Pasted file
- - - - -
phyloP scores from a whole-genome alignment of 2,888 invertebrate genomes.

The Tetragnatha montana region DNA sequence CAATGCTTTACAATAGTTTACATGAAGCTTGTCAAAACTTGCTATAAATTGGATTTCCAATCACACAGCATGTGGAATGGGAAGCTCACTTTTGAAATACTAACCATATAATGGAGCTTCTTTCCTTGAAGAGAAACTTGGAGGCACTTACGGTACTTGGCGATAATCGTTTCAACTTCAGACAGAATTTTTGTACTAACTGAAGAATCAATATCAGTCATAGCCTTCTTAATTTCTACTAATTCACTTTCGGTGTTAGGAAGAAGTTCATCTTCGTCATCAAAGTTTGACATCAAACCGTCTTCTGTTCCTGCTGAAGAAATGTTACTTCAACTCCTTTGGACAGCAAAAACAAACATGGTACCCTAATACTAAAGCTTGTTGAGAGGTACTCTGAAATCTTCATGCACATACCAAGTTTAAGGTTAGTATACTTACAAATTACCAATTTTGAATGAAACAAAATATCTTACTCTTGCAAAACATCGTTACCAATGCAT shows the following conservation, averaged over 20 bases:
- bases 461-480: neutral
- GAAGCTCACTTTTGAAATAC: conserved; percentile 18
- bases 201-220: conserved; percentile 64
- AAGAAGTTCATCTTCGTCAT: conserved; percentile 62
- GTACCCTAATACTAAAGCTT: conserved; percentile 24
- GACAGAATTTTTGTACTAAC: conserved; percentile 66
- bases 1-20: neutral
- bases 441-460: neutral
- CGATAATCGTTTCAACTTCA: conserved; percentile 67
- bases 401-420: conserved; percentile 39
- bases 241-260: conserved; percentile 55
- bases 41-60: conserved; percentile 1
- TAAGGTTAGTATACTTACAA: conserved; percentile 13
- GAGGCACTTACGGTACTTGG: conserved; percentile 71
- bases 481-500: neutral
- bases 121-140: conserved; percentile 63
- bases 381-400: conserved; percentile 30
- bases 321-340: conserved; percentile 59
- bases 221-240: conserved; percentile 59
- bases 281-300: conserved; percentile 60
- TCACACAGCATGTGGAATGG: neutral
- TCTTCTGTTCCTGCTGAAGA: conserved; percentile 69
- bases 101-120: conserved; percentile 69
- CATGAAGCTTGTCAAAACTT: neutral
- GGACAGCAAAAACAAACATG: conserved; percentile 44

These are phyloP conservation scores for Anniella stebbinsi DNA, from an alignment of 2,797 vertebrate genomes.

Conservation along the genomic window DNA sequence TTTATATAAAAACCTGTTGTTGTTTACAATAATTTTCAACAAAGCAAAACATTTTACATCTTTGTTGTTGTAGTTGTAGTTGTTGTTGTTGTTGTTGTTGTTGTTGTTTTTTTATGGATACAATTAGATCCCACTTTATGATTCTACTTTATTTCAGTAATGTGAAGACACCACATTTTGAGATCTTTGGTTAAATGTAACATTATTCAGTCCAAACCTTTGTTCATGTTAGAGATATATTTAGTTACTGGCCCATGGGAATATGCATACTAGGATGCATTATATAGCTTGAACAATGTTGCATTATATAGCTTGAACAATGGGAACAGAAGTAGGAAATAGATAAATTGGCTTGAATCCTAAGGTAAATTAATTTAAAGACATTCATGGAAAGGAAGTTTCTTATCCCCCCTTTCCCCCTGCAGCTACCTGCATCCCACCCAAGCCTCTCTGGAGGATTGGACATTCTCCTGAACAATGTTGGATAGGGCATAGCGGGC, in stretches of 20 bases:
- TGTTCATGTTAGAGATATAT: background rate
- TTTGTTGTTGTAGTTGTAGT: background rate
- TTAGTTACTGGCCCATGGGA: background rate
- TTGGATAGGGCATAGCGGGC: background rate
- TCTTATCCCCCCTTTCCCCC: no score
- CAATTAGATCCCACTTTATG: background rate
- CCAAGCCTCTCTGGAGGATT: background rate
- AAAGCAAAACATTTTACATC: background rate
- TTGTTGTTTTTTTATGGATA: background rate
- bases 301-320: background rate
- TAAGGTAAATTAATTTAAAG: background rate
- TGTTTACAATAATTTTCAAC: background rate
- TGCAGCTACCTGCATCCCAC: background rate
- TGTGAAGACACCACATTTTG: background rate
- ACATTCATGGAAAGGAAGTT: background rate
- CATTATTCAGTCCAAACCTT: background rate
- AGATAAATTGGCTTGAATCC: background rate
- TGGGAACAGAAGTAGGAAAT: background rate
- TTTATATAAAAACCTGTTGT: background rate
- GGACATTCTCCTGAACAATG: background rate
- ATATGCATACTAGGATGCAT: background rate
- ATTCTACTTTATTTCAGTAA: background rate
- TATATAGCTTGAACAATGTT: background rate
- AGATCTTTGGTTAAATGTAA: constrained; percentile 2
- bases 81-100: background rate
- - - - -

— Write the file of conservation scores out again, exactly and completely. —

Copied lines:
phyloP scores from a whole-genome alignment of 2,888 invertebrate genomes.

The Tetragnatha montana region DNA sequence CAATGCTTTACAATAGTTTACATGAAGCTTGTCAAAACTTGCTATAAATTGGATTTCCAATCACACAGCATGTGGAATGGGAAGCTCACTTTTGAAATACTAACCATATAATGGAGCTTCTTTCCTTGAAGAGAAACTTGGAGGCACTTACGGTACTTGGCGATAATCGTTTCAACTTCAGACAGAATTTTTGTACTAACTGAAGAATCAATATCAGTCATAGCCTTCTTAATTTCTACTAATTCACTTTCGGTGTTAGGAAGAAGTTCATCTTCGTCATCAAAGTTTGACATCAAACCGTCTTCTGTTCCTGCTGAAGAAATGTTACTTCAACTCCTTTGGACAGCAAAAACAAACATGGTACCCTAATACTAAAGCTTGTTGAGAGGTACTCTGAAATCTTCATGCACATACCAAGTTTAAGGTTAGTATACTTACAAATTACCAATTTTGAATGAAACAAAATATCTTACTCTTGCAAAACATCGTTACCAATGCAT shows the following conservation, averaged over 20 bases:
- bases 461-480: neutral
- GAAGCTCACTTTTGAAATAC: conserved; percentile 18
- bases 201-220: conserved; percentile 64
- AAGAAGTTCATCTTCGTCAT: conserved; percentile 62
- GTACCCTAATACTAAAGCTT: conserved; percentile 24
- GACAGAATTTTTGTACTAAC: conserved; percentile 66
- bases 1-20: neutral
- bases 441-460: neutral
- CGATAATCGTTTCAACTTCA: conserved; percentile 67
- bases 401-420: conserved; percentile 39
- bases 241-260: conserved; percentile 55
- bases 41-60: conserved; percentile 1
- TAAGGTTAGTATACTTACAA: conserved; percentile 13
- GAGGCACTTACGGTACTTGG: conserved; percentile 71
- bases 481-500: neutral
- bases 121-140: conserved; percentile 63
- bases 381-400: conserved; percentile 30
- bases 321-340: conserved; percentile 59
- bases 221-240: conserved; percentile 59
- bases 281-300: conserved; percentile 60
- TCACACAGCATGTGGAATGG: neutral
- TCTTCTGTTCCTGCTGAAGA: conserved; percentile 69
- bases 101-120: conserved; percentile 69
- CATGAAGCTTGTCAAAACTT: neutral
- GGACAGCAAAAACAAACATG: conserved; percentile 44

These are phyloP conservation scores for Anniella stebbinsi DNA, from an alignment of 2,797 vertebrate genomes.

Conservation along the genomic window DNA sequence TTTATATAAAAACCTGTTGTTGTTTACAATAATTTTCAACAAAGCAAAACATTTTACATCTTTGTTGTTGTAGTTGTAGTTGTTGTTGTTGTTGTTGTTGTTGTTGTTTTTTTATGGATACAATTAGATCCCACTTTATGATTCTACTTTATTTCAGTAATGTGAAGACACCACATTTTGAGATCTTTGGTTAAATGTAACATTATTCAGTCCAAACCTTTGTTCATGTTAGAGATATATTTAGTTACTGGCCCATGGGAATATGCATACTAGGATGCATTATATAGCTTGAACAATGTTGCATTATATAGCTTGAACAATGGGAACAGAAGTAGGAAATAGATAAATTGGCTTGAATCCTAAGGTAAATTAATTTAAAGACATTCATGGAAAGGAAGTTTCTTATCCCCCCTTTCCCCCTGCAGCTACCTGCATCCCACCCAAGCCTCTCTGGAGGATTGGACATTCTCCTGAACAATGTTGGATAGGGCATAGCGGGC, in stretches of 20 bases:
- TGTTCATGTTAGAGATATAT: background rate
- TTTGTTGTTGTAGTTGTAGT: background rate
- TTAGTTACTGGCCCATGGGA: background rate
- TTGGATAGGGCATAGCGGGC: background rate
- TCTTATCCCCCCTTTCCCCC: no score
- CAATTAGATCCCACTTTATG: background rate
- CCAAGCCTCTCTGGAGGATT: background rate
- AAAGCAAAACATTTTACATC: background rate
- TTGTTGTTTTTTTATGGATA: background rate
- bases 301-320: background rate
- TAAGGTAAATTAATTTAAAG: background rate
- TGTTTACAATAATTTTCAAC: background rate
- TGCAGCTACCTGCATCCCAC: background rate
- TGTGAAGACACCACATTTTG: background rate
- ACATTCATGGAAAGGAAGTT: background rate
- CATTATTCAGTCCAAACCTT: background rate
- AGATAAATTGGCTTGAATCC: background rate
- TGGGAACAGAAGTAGGAAAT: background rate
- TTTATATAAAAACCTGTTGT: background rate
- GGACATTCTCCTGAACAATG: background rate
- ATATGCATACTAGGATGCAT: background rate
- ATTCTACTTTATTTCAGTAA: background rate
- TATATAGCTTGAACAATGTT: background rate
- AGATCTTTGGTTAAATGTAA: constrained; percentile 2
- bases 81-100: background rate